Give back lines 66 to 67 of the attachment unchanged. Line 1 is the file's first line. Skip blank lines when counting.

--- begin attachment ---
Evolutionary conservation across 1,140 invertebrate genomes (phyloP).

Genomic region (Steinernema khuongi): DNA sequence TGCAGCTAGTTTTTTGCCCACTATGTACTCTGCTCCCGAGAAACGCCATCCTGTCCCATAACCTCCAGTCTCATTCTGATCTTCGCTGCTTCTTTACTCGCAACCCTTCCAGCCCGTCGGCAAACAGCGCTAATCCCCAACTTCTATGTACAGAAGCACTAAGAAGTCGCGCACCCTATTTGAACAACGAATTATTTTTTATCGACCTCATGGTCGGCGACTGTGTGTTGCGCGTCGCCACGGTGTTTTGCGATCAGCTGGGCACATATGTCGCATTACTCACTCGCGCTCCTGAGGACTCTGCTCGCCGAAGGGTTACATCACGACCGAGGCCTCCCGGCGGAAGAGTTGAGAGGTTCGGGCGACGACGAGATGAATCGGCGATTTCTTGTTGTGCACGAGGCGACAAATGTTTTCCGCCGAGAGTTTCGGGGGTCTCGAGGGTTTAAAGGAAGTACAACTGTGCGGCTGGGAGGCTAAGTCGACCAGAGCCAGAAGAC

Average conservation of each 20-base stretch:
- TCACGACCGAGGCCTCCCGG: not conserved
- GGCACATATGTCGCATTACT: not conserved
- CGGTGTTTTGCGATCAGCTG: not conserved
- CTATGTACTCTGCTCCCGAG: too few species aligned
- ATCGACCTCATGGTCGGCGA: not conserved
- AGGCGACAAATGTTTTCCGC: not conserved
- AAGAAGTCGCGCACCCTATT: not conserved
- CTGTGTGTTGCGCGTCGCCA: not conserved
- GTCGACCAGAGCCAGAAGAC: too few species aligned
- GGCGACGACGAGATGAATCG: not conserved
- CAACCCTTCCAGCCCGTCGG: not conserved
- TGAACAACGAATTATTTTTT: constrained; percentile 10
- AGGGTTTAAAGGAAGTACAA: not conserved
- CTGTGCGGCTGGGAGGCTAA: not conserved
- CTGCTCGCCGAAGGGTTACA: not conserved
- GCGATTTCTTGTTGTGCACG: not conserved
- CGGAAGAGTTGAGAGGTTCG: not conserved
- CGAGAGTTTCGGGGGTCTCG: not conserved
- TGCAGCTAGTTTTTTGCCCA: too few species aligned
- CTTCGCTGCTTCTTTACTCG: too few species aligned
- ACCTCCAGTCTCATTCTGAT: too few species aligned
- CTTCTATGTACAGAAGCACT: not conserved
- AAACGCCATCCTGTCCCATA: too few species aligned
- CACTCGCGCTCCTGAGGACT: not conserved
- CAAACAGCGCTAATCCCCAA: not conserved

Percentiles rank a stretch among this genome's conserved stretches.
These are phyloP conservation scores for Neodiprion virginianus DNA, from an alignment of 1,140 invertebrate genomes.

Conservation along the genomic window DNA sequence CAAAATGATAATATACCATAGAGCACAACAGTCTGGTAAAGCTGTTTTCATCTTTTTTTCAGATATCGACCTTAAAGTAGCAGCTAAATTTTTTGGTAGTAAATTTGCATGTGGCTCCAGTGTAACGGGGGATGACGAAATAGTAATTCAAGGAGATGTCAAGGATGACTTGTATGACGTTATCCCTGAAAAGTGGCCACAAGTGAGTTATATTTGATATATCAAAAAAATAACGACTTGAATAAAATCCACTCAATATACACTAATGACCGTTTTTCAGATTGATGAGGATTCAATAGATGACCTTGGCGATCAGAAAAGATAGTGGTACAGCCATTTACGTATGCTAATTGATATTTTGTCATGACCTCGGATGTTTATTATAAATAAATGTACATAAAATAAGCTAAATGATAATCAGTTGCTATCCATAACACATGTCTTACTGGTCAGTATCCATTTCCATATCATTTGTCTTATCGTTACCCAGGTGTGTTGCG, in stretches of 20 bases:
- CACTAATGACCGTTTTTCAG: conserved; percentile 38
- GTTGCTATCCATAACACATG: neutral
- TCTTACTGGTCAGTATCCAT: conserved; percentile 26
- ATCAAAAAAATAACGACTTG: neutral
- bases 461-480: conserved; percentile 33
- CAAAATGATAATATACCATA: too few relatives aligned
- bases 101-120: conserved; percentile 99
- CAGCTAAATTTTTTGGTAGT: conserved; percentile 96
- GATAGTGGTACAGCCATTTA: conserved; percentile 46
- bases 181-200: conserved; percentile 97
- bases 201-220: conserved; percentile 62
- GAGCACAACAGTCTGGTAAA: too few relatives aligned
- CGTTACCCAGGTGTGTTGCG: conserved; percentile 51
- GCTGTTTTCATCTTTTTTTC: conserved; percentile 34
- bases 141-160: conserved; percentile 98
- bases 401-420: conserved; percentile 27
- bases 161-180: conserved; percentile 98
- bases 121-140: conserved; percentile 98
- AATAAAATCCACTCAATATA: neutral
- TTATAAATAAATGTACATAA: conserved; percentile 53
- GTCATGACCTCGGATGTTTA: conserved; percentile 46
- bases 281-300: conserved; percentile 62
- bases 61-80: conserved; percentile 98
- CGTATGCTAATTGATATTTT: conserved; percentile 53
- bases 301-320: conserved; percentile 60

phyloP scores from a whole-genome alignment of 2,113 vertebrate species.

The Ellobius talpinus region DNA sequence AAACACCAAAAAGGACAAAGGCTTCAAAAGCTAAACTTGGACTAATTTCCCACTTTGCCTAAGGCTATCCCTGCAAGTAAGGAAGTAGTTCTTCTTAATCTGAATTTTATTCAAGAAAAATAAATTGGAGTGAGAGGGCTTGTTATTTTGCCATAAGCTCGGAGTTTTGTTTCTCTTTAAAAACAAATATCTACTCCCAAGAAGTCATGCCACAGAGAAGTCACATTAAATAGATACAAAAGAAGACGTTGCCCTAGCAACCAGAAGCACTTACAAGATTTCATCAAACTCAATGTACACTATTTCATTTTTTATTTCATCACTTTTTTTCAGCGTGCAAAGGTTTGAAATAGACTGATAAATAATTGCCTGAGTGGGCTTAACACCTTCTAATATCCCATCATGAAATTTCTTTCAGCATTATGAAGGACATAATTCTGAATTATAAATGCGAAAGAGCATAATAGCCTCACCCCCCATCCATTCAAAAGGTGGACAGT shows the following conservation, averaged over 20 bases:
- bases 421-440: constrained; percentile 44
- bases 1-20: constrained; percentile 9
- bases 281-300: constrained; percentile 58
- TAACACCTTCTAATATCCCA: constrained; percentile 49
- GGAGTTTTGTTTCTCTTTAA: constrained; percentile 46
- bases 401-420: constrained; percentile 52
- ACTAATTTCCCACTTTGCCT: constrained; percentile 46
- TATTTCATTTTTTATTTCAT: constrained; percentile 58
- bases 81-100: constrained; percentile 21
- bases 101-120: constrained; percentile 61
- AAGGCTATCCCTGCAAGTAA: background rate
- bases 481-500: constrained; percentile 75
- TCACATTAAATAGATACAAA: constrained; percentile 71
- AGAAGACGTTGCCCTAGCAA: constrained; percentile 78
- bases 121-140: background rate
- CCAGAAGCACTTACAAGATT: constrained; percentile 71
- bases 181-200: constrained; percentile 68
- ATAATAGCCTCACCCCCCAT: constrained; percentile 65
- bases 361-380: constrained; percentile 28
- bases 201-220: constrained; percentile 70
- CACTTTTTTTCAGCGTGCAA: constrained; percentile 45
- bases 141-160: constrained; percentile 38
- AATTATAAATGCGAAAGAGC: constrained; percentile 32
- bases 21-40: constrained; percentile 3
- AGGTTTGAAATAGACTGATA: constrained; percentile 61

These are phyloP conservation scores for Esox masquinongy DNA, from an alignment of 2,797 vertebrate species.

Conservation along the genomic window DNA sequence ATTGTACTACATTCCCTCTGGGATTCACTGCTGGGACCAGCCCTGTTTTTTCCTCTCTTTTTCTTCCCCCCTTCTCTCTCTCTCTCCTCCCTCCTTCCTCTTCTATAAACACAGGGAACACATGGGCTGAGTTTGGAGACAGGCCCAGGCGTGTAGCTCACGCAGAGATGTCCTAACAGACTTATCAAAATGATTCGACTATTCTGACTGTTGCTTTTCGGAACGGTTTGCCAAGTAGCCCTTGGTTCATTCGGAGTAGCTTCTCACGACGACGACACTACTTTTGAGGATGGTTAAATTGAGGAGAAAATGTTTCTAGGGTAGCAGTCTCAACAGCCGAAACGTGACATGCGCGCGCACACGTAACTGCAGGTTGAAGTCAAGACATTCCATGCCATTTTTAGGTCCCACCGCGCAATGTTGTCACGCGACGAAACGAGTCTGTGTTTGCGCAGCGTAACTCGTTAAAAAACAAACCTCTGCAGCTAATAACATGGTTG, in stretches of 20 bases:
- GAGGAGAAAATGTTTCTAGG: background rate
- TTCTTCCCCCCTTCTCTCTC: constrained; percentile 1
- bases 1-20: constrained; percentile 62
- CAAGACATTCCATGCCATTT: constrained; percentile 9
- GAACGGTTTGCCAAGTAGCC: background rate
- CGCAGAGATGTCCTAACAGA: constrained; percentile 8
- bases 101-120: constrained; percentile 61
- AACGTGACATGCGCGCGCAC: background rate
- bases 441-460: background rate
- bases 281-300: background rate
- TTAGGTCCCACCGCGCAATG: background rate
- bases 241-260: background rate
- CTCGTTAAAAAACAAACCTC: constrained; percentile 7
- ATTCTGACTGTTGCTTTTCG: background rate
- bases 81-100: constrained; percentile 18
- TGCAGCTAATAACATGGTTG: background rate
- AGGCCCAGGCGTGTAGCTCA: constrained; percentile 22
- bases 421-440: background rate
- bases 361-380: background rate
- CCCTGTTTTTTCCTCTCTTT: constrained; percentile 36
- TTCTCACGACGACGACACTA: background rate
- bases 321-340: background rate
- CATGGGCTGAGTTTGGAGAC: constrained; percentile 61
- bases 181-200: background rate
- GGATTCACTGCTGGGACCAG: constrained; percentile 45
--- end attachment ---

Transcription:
- TATTTCATTTTTTATTTCAT: constrained; percentile 58
- bases 81-100: constrained; percentile 21